If you’ll recall, when I was starting out I published my One Month and Three Month published author introspectives, to give other budding authors an idea of the highs and lows of being an author and perhaps what to expect. I thought about writing one at six months, but instead I waited and decided to do one on the eve (more or less) of my one year anniversary.
Things have changed a lot in a year. At the end of my first month, I was cautiously optimistic. At the end of my third month, I was ecstatic. At a year, I’m more grounded in reality, and while still optimistic, I’m better aware of the challenges of the industry.
With that said, here’s what I’ve learned:
1) eBooks are forever. Sales are not.
At the three month mark, sales were going great, and I was understandably going nuts. Why wouldn’t I? So I tried to project sales going forward. I made what I considered to be a reasonable projection, an optimistic one, and a conservative one. There was just one problem: I was working on three months of data, during a time period in which I released four novels (I’d had a backlog of stuff to publish when I got started). I was riding a massive growth swell. So my projections were understandably off.
Here’s what actually happens when you release a book, though. There’s an initial growth period, where people are hearing about your book through different channels and giving it a try. This growth can be linear or exponential, depending on how lucky you are. Eventually, however, growth turns negative as you reach a greater and greater portion of your target audience through your sales channels. Sales drop, and drop, and drop, unless you do something to change it.
Don’t believe me? Here is the unit sales chart for Red Hot Steele, the first in my Daggers & Steele series and my best-selling novel overall:
What you see is that sales grew organically for three months, then started to taper off at a regular pace. The massive spike in sales in May is due to a Bookbub promo. I’ll get to that later. You should note, however, that the sales decline trend from January to the present was unaffected by the May promotion.
In indie publishing, there are some who espouse an idea that books are like cash steams. Individually, they don’t make you much money, but put together, a bunch of streams add up into a sizable river of cash.
I don’t think this is a very good metaphor—or at least, it’s not the whole metaphor. The fact of the matter is, when it rains, streams swell into huge torrents, and when it doesn’t, those streams dry up into nothing at all.
Book sales are the same way. Sales can swell quickly. They dry less quickly, but they do dry. And they can dry to almost nothing. If you have dozens of dry streams, they still won’t add up to a river.
With that said, my next bullet point will probably catch you off guard.
2) It’s to your benefit to publish as many books as possible.
Wait, you say. Didn’t you just mention that your book revenue will dry up over time? Why publish lots of books only to create lots of small streams that generate almost no cash flow?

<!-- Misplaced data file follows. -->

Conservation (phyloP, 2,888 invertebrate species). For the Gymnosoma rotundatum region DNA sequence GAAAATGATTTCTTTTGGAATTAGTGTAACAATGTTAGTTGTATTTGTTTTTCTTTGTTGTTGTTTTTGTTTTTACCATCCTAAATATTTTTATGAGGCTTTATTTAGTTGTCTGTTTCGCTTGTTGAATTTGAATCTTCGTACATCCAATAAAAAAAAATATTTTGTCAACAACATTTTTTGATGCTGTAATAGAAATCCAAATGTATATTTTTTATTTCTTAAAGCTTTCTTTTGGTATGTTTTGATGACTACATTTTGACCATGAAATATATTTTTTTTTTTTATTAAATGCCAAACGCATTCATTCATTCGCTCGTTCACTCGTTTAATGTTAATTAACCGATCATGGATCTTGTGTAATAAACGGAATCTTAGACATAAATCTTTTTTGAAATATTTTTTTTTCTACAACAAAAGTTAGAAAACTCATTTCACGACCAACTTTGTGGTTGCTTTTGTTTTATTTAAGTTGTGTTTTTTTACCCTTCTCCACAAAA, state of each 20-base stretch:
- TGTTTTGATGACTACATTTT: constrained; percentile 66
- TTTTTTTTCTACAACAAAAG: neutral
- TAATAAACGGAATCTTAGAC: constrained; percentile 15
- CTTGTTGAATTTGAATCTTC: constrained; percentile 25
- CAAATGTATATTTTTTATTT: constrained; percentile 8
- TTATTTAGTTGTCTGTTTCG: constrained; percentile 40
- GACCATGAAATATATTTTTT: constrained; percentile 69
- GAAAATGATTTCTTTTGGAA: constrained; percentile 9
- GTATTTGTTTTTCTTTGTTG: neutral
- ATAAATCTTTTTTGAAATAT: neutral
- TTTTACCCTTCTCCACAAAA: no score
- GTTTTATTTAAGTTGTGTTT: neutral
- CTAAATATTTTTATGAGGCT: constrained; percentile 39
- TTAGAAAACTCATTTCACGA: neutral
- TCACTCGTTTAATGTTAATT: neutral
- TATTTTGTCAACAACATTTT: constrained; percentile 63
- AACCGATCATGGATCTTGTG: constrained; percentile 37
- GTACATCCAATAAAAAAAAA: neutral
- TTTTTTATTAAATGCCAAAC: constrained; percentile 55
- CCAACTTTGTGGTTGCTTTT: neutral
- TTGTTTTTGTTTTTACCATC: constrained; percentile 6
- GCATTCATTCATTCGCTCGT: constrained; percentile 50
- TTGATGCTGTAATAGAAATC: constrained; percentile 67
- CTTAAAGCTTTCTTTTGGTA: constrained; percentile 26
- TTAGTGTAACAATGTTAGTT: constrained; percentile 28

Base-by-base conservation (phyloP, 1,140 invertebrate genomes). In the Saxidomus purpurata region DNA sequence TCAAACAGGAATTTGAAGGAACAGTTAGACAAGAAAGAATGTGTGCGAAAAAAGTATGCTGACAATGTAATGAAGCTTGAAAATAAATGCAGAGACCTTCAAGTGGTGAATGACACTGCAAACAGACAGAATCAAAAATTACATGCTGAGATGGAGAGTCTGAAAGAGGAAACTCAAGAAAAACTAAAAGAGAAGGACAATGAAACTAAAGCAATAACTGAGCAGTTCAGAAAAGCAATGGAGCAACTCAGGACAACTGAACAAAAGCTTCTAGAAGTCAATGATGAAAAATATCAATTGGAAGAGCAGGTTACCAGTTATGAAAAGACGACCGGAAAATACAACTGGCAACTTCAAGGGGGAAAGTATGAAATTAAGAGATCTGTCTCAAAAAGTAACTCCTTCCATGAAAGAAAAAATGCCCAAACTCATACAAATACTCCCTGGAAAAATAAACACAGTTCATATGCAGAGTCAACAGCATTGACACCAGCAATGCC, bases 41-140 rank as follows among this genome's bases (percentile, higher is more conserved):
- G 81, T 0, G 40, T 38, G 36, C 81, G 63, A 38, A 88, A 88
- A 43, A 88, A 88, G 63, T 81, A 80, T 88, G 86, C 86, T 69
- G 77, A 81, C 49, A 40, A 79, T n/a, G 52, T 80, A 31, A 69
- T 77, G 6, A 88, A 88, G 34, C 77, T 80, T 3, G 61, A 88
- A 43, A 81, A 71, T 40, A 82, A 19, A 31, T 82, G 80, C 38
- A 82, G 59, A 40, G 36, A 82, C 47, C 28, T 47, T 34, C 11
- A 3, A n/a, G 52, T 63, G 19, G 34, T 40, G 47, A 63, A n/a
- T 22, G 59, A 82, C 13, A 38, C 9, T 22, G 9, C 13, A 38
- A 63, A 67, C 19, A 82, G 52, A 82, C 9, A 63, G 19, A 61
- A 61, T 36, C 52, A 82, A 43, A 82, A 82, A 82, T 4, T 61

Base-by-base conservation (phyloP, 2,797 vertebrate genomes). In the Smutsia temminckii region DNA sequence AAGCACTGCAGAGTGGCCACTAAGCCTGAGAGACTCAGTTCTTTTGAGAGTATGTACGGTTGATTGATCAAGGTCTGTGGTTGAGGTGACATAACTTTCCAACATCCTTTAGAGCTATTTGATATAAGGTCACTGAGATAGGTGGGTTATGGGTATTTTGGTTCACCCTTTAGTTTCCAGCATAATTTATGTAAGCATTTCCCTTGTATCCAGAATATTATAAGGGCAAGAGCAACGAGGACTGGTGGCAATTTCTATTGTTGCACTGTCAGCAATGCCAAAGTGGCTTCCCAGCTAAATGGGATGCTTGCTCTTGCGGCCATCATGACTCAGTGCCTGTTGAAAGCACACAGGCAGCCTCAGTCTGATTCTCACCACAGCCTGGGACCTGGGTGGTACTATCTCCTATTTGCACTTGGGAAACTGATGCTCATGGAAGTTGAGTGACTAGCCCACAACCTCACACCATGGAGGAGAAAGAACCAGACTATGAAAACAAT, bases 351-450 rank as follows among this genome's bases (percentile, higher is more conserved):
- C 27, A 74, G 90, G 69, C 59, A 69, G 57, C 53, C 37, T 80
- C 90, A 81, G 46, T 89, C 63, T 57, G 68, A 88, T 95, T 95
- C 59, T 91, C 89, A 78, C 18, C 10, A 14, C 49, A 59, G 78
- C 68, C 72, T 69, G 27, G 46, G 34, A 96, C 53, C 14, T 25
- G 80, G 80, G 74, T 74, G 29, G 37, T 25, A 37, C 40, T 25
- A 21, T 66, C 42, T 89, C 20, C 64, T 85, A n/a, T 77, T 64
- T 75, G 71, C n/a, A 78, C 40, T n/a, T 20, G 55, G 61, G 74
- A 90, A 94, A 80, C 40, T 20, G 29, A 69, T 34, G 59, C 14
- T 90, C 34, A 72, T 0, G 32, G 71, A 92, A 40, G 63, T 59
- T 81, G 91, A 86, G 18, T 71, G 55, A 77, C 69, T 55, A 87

Because you’re not after the tail. I mean, you’ll take it. Any cash from your backlist is nice. But you’re after the cash from the initial growth stage.
The growth period is where you’ll make most of your money from a novel, and that shouldn’t come as a surprise. Movies, video games, traditionally published books, and other media all make most of their money shortly after the initial release, and if they don’t recoup their initial investment quickly, they’re seen as a loss.
I’m not sure if you should be quite so harsh on your own projects (there are ways to revive dead novels and series), but you’ll probably only get a few solid months of earnings from any given release, unless you do something drastic. Speaking of which…
3) The right promotion can make all the difference.
Remember that huge surge in sales in May? That was from a Bookbub promo. If you’re an indie author and you don’t know what Bookbub is, I’ll pause while you go figure it out. Suffice it to say, they’re the most important company out there to help you sell books and make money.
Thanks to the Bookbub promo, I sold over 3500 copies of Red Hot Steele in May, but that doesn’t begin to tell the whole story. Red Hot Steele was priced at a paltry 99¢ for that promotion, but the sales of Cold Hard Steele and the recently released Time to Steele also shot up, and those were listed at full price. That helped me make a lot of money in May.
So while the Bookbub promo couldn’t stop Red Hot Steele’s sales slide, it did earn me a nice chunk of change and earn me a lot of new readers. And Bookbub isn’t the only way to promote your novels. There are many other ways. Bookbub is just one of the best
I don’t want this to turn into a huge ‘How to Promote your Novel’ post, but my point is simply that promoting your novel, if done effectively, will gain you more readers and earn you more money. If making money from your work is your goal (or at least, one of your goals), then you really do need to spend time thinking about promotion.